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Emissions: Where Are the Traders?

Market fundamentals are driving NOX prices higher.
Fortnightly Magazine - June 15 2003

Market fundamentals are driving NO X prices higher.

Environmental compliance appears poised to become the biggest single driver of asset value for electric generators during the next five years.

While limits on sulfur dioxide (SO 2) emissions have been achieved with relatively minor impact through the tradeable allowance program, permit systems in the future will become increasingly stringent. The NO X State Implementation Plan (SIP) Call represents just the first instance of this.

The next two years will see further resolution of New Source Review enforcement actions, proposed regulations of coal plant mercury emissions, and likely further action with regard to multi-emission proposals governing NO X, SO 2, and mercury emissions within a single program.

Platts Research & Consulting (PR&C) has conducted in-depth analysis of the NO X SIP Call emissions market during the last several months, even as the price of NO X emission credits for the region has traded in the $6,000-$7,000/ton range. Based on this analysis, we have concluded the following:

  • Market fundamentals are driving NO X prices higher. There appears to be a shortage of NO X credits in 2004, even with the one-month delay in the compliance date. While many coal-fired generating units have ordered selective catalytic reduction for 2004 in-service, PR&C's analysis indicates that current compliance efforts are insufficient to achieve the rate and budget targets for 2004. Therefore, a combination of additional retrofits not yet committed and price rationing will be needed to balance the market in 2004 and possibly 2005. The uncertainty between these two elements accounts in part for the surge in 2004 vintage prices observed in the first quarter of this year.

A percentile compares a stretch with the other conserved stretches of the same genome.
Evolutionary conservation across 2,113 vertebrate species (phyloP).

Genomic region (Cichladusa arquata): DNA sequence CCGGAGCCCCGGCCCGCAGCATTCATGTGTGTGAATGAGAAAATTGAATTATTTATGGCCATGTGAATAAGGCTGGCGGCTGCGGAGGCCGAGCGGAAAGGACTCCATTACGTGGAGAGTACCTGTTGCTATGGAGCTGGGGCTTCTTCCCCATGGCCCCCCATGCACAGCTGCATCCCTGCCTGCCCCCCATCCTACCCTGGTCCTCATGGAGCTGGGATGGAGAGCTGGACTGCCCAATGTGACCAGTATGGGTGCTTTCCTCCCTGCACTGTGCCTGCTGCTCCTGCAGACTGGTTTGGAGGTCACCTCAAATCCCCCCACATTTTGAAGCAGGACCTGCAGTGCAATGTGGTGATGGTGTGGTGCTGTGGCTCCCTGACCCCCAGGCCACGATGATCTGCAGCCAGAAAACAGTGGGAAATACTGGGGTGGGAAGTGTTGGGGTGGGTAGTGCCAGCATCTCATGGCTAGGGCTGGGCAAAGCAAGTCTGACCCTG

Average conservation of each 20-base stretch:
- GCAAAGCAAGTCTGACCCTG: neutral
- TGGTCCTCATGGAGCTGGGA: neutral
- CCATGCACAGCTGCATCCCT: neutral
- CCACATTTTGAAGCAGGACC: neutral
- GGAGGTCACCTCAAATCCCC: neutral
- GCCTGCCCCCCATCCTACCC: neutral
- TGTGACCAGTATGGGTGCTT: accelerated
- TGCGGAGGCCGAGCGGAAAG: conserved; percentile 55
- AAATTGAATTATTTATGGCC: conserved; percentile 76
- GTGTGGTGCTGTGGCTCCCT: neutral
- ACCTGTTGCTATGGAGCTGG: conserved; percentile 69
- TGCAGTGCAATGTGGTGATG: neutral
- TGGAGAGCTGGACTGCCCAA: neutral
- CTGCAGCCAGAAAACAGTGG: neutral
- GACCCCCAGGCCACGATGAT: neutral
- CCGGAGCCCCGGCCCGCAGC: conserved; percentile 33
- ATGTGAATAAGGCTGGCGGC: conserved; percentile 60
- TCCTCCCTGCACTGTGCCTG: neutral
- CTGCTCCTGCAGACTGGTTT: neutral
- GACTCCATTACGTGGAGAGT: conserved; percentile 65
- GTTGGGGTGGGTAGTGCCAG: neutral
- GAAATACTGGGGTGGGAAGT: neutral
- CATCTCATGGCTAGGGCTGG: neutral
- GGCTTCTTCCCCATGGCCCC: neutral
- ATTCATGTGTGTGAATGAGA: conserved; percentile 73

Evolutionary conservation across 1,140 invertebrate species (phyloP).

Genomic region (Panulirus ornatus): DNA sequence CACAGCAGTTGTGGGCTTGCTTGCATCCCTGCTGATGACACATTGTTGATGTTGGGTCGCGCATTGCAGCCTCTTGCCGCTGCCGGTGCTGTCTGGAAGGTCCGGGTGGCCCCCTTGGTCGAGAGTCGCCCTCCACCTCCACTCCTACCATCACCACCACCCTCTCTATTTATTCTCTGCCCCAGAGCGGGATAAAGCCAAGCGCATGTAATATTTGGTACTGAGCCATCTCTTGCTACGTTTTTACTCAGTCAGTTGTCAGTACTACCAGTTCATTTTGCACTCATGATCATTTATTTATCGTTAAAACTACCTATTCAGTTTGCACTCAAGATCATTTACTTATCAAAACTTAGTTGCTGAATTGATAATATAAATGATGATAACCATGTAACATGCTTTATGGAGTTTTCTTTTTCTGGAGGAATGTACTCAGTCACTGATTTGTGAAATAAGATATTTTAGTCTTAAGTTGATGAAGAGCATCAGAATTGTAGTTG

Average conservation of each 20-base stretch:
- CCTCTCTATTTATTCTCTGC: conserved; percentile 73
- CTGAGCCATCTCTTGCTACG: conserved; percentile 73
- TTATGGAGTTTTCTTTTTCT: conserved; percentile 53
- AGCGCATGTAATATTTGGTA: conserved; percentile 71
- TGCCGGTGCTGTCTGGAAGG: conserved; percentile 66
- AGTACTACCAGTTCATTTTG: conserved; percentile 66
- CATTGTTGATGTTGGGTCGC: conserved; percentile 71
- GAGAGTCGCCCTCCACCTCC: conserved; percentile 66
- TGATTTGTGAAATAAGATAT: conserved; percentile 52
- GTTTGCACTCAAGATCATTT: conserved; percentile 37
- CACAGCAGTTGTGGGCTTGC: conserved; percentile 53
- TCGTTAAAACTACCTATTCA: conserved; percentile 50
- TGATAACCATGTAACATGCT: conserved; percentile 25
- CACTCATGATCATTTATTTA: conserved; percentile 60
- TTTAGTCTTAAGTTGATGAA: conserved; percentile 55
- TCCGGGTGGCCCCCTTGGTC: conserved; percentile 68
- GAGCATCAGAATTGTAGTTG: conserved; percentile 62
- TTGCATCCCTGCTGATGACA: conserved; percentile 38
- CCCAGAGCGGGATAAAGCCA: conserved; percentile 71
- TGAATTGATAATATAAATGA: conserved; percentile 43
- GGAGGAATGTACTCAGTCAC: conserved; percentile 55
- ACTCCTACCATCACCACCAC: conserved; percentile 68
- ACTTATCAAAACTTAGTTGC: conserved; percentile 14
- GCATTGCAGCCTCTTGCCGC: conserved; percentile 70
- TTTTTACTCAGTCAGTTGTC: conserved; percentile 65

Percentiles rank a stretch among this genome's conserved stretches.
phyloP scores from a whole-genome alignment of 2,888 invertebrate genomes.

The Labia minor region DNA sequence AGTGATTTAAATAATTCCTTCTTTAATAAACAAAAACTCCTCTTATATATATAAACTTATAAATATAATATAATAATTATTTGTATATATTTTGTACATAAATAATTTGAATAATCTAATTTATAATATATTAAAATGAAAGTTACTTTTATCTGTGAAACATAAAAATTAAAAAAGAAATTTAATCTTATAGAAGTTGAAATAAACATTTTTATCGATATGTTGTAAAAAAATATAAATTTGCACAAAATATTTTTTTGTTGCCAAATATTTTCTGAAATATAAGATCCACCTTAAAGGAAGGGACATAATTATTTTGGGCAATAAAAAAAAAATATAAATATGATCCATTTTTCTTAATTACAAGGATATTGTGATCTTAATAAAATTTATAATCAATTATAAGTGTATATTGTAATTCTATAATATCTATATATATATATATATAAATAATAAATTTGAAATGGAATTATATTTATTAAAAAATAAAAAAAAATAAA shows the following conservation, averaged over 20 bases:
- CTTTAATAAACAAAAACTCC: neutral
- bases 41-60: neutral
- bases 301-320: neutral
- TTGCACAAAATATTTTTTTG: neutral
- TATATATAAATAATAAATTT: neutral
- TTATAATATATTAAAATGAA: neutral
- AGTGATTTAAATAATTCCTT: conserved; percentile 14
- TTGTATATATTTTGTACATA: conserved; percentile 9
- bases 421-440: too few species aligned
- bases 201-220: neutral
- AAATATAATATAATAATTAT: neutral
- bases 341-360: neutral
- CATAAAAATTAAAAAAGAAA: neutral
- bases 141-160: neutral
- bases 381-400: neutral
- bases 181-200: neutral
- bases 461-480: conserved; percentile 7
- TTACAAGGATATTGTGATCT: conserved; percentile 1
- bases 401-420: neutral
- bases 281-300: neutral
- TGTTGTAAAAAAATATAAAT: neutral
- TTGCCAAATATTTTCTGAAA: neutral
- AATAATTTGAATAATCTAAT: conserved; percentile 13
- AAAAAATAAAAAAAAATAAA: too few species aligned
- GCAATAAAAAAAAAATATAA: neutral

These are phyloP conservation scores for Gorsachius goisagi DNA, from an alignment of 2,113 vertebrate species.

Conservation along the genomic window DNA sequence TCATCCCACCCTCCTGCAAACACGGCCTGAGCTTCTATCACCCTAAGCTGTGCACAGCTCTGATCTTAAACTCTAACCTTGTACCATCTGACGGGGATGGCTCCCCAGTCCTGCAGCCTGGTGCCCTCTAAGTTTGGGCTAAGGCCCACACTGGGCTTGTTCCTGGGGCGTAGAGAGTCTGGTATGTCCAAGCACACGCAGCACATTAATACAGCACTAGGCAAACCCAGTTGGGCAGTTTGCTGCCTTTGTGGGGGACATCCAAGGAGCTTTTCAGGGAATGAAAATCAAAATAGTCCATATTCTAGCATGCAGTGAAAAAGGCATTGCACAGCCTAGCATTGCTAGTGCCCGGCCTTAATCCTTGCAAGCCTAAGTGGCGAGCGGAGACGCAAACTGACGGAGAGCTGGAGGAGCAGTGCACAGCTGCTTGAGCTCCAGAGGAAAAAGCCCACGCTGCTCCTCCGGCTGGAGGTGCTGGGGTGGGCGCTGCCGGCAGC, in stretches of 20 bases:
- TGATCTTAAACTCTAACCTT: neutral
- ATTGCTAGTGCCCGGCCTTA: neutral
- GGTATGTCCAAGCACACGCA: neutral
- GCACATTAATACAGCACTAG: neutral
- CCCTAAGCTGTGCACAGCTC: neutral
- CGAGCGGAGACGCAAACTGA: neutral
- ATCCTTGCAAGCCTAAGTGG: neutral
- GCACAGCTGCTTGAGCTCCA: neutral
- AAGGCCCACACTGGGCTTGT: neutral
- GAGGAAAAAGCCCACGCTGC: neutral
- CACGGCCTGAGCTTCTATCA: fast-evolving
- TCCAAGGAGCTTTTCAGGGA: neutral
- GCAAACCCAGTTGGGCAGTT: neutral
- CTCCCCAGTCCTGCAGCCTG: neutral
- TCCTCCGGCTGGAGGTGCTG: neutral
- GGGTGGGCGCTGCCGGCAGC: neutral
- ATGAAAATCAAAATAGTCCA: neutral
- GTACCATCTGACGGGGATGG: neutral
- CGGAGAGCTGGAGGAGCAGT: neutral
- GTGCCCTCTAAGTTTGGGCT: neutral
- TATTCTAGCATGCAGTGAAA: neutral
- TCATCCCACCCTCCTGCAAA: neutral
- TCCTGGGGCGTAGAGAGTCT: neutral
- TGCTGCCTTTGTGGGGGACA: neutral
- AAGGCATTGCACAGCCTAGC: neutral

• In the past, NO X prices were viewed as leveling the economic playing field between coal- and gas-fired generation. However, persistent high forward prices for natural gas projected by PR&C have shifted power plant economics in favor of coal-fired generation. We therefore expect little displacement of coal generation by natural gas, combined-cycle plants, even while incremental generation from gas will tend to drive overall NO X rates downward. However, we expect changes in the source of coal-fired generation, causing some plants to back down and others to ramp up.
  • The 2004 squeeze on NO X prices is likely to impact wholesale power markets, increasing prices by $1 to $2/MWh in peak markets and by $2 to $3/MWh in off-peak markets. The regions with higher concentrations of coal-fired generation (the Midwest and Southeast) are likely to experience power price increases in the upper end of these ranges, while Pennsylvania, New York, and New England, having already made cuts in emissions, will experience price increases toward the lower end of these ranges.

The implementation of the NO X SIP Call trading program is likely to usher in an era of emissions regulation that profoundly affects power plant investments.


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